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Perspective: Don't sink the JOIDES Resolution!

The US National Science Foundation, NSF, has provided the primary support for the most successful international research program of our planet: the International Ocean Discovery Program, or IODP, from which we have gained critical insights into climate change, tectonic hazards such as earthquakes and tsunamis, and life in extreme habitats.

The program manages a unique ocean-going tool calledthe JOIDES Resolution(we call her The JR); a ship that since launching back in 1978 has explored all of the world's oceans, drilling deep into the seafloor to reveal Earth's secrets.

Funded by an international consortium, but led by the US, this floating laboratory has been a model of global cooperation, where scientists, students, technicians, drillers and crew from the world over live and work together at sea in continuous 2 month rotations.

Although the program has been around for a long time and we've learned so much, critical remaining scientific questions about our planet can only be answered through continued scientific ocean drilling, only possible today from The JR. Our work is far from done.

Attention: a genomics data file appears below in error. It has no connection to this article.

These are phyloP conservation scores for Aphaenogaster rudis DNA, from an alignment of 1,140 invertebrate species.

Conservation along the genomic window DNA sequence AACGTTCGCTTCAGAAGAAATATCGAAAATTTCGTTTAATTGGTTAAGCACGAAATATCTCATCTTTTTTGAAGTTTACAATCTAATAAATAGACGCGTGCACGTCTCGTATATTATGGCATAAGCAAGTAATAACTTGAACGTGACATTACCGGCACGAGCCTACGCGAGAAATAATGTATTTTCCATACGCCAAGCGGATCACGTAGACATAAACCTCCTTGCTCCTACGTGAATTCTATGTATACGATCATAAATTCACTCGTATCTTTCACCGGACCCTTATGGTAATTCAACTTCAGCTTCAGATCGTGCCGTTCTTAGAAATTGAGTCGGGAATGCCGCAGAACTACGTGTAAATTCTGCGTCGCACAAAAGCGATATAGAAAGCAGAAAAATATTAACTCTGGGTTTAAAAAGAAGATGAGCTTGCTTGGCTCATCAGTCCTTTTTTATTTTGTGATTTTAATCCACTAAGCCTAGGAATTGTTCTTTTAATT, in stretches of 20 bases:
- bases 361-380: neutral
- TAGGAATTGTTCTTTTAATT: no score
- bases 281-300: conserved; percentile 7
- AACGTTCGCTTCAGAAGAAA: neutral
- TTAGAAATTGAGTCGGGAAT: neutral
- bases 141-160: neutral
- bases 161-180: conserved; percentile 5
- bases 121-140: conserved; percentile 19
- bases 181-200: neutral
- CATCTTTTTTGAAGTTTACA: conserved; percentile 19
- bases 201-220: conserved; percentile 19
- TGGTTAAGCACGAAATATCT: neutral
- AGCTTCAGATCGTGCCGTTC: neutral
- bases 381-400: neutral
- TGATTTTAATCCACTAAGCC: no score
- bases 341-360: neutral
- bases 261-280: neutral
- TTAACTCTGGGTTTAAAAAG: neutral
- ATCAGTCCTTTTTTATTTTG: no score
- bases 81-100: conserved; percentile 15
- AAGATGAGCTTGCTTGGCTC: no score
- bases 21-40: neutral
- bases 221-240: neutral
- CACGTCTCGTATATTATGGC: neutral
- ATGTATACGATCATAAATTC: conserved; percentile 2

The JR continues to operate in fine form and is currently certified to continue operations through 2028. However, the National Science Foundation recently announced that they will no longer fund their controlling part of ship operations after 2024, which means an end to new discovery.

Project costs are 1/2 of 1% of the NSF budget, which itself 1/10 of 1% of the federal budget, yet the payback in advancing knowledge and American prestige is huge. President Biden is asking Congress for a notable increase in science funding, while Congress wants to slash discretionary spending. Cutting scientific research cedes US global leadership, undermining innovation and knowledge. Please join me in calling on Congress to support science and our future.

I'm Reed Scherer and that's my perspective.

A member of the Northern Illinois University faculty of Geology and Environmental Geosciences since 2000, Reed Scherer's research spans the spectrum from the smallest of fossils (diatoms) to the largest (dinosaurs). Most of his research relates to the vulnerability of the Antarctic ice sheet to climate change.
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